Children from Canberra Quaker Regional Meeting, Canberra, ACT, Australia, painting stones that they then gave as gifts to places they felt needed some love and beauty. Photo by Wilma Davidson.
Children are deeply connected to nature. They know that many places on the Earth are hurting, and they are disturbed by that and want to do something to help. Over the years, many RadJoy parents and teachers have discovered that, instead of trying to protect children from the many problems plaguing the trees, mountains, rivers, and city neighborhoods they love, they can give them the opportunity to do something to “make Mother Earth feel better,” as one mother put it.
Recently Wilma Davidson, an active member and blogger for Canberra Quaker Regional Meeting in Australia introduced some of the practices in Trebbe Johnson’s new book, Radical Joy for Hard Times: Finding Meaning and Making Beauty in Earth’s Broken Places, to the young members of the Children’s Programme she leads.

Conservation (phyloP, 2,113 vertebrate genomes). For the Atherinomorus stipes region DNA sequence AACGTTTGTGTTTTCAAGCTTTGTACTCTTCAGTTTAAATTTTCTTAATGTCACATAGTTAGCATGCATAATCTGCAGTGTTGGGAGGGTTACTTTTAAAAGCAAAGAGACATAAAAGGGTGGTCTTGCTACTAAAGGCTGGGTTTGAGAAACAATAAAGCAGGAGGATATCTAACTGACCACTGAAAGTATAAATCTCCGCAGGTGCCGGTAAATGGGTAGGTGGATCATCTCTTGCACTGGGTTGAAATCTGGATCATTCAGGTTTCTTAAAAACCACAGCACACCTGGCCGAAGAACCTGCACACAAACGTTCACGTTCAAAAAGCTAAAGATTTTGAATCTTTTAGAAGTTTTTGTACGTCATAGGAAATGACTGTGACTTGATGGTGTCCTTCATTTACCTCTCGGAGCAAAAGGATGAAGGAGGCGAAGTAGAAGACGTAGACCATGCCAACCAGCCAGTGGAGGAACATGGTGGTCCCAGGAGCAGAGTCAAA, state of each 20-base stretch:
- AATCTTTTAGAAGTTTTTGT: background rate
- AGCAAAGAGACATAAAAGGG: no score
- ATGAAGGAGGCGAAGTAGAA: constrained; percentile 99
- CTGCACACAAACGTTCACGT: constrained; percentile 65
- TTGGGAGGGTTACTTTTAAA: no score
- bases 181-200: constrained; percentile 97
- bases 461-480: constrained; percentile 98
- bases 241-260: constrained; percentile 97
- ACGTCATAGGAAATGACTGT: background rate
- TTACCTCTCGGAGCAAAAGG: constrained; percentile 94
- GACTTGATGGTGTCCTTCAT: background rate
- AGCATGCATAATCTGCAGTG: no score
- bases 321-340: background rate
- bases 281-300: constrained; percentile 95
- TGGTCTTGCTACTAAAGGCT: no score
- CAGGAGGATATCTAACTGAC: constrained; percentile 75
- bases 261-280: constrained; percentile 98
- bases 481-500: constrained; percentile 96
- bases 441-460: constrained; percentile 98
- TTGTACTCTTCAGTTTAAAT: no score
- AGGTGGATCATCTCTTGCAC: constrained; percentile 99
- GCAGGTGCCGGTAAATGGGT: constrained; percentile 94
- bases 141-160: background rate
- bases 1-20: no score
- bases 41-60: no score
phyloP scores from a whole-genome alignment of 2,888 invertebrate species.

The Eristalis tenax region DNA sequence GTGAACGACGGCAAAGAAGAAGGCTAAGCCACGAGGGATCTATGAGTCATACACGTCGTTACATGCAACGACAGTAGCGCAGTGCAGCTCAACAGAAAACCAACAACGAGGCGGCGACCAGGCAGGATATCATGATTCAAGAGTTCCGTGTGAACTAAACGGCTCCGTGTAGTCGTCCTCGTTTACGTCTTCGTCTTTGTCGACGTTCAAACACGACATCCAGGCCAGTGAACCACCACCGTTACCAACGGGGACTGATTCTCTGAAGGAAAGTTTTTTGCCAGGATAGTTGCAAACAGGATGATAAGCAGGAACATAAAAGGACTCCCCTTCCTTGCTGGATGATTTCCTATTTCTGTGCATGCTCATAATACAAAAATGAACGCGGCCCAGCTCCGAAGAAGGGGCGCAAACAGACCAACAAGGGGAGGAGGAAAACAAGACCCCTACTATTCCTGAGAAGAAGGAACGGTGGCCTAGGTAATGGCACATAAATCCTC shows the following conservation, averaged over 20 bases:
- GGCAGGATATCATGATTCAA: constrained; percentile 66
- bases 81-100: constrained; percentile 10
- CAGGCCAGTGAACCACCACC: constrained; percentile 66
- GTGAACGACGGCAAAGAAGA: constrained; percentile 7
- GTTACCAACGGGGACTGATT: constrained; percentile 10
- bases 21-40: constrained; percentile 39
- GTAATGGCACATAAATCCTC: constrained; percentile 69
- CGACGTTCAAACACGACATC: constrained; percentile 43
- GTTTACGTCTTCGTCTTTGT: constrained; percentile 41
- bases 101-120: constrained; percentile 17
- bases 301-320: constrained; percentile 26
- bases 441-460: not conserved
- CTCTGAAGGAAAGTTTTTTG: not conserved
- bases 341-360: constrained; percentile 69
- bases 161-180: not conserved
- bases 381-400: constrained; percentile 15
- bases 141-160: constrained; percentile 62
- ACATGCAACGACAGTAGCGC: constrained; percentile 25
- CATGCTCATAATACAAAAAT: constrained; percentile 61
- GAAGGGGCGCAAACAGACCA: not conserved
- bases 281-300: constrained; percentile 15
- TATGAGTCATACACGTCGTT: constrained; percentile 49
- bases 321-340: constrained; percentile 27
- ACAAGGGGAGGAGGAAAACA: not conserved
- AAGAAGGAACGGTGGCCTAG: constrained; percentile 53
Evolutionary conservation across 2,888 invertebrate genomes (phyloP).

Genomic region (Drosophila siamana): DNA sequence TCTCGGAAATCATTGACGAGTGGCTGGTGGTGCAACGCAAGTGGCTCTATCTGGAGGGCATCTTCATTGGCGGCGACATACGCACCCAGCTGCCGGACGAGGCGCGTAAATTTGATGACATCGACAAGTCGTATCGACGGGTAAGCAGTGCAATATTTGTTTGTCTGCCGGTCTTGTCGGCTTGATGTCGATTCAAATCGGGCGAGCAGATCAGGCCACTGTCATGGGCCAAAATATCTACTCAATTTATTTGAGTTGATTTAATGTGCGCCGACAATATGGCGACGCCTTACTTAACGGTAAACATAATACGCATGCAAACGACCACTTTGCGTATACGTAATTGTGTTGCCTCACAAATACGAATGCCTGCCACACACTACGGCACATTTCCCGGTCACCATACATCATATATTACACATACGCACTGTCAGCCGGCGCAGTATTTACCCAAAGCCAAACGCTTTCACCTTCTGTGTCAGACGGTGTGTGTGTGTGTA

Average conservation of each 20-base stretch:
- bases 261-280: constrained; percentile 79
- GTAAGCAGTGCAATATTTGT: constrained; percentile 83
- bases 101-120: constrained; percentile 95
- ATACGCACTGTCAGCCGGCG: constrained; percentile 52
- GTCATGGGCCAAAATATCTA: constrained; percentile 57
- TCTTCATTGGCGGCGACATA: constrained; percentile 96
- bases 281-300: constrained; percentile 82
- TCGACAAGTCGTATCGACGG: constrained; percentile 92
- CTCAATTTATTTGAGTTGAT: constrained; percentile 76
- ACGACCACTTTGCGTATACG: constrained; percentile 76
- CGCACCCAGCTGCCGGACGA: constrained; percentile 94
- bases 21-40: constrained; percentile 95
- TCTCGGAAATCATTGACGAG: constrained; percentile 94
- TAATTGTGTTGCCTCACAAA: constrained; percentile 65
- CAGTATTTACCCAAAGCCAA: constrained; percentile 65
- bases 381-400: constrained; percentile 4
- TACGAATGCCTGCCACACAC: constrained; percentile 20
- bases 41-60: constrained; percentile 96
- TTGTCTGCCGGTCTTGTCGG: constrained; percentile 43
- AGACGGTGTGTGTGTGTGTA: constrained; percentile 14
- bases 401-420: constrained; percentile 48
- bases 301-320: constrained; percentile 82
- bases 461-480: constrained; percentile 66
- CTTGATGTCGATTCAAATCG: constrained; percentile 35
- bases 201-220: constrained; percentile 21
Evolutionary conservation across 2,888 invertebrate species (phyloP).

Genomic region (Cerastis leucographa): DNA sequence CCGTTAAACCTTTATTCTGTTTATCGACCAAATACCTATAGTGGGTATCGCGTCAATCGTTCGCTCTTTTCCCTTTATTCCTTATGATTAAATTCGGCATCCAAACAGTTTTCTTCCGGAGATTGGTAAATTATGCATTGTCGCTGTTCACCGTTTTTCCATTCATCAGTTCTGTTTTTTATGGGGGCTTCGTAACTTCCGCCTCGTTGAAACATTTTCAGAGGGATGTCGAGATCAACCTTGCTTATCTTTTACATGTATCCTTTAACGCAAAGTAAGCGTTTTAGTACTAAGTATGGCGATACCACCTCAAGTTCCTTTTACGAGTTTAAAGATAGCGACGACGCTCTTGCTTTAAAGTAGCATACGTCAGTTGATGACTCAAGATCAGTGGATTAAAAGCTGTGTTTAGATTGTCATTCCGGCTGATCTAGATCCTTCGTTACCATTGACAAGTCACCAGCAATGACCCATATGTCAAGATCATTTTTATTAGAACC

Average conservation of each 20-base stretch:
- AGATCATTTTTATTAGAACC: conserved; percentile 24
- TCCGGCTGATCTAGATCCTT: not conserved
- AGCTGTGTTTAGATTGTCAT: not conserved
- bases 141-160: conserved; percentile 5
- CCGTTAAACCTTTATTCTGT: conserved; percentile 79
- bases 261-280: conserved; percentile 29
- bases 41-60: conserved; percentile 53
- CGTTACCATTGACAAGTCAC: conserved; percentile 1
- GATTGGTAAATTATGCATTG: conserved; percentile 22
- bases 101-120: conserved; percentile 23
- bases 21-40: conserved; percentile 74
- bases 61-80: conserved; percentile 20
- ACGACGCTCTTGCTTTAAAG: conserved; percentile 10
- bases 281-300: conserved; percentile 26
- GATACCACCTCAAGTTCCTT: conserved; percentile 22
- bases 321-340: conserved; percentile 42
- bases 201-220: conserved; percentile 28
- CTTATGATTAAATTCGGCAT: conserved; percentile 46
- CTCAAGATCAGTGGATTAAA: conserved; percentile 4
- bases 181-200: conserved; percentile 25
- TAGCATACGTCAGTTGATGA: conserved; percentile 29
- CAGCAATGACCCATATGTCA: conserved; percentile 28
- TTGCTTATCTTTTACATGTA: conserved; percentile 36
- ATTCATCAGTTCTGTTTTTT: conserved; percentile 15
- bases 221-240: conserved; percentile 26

“This year our theme was the earth,” Wilma wrote. “It included a session in which children painted rocks and placed them in spots they felt needed love and care.” It was up to the children themselves to determine which places would receive their gifts.
When children can go to a hurt place and do something fun, adventurous, and creative there, they become more engaged in their world. And that means they’re on their way to becoming adults who will put a priority on protecting the places that are important to them.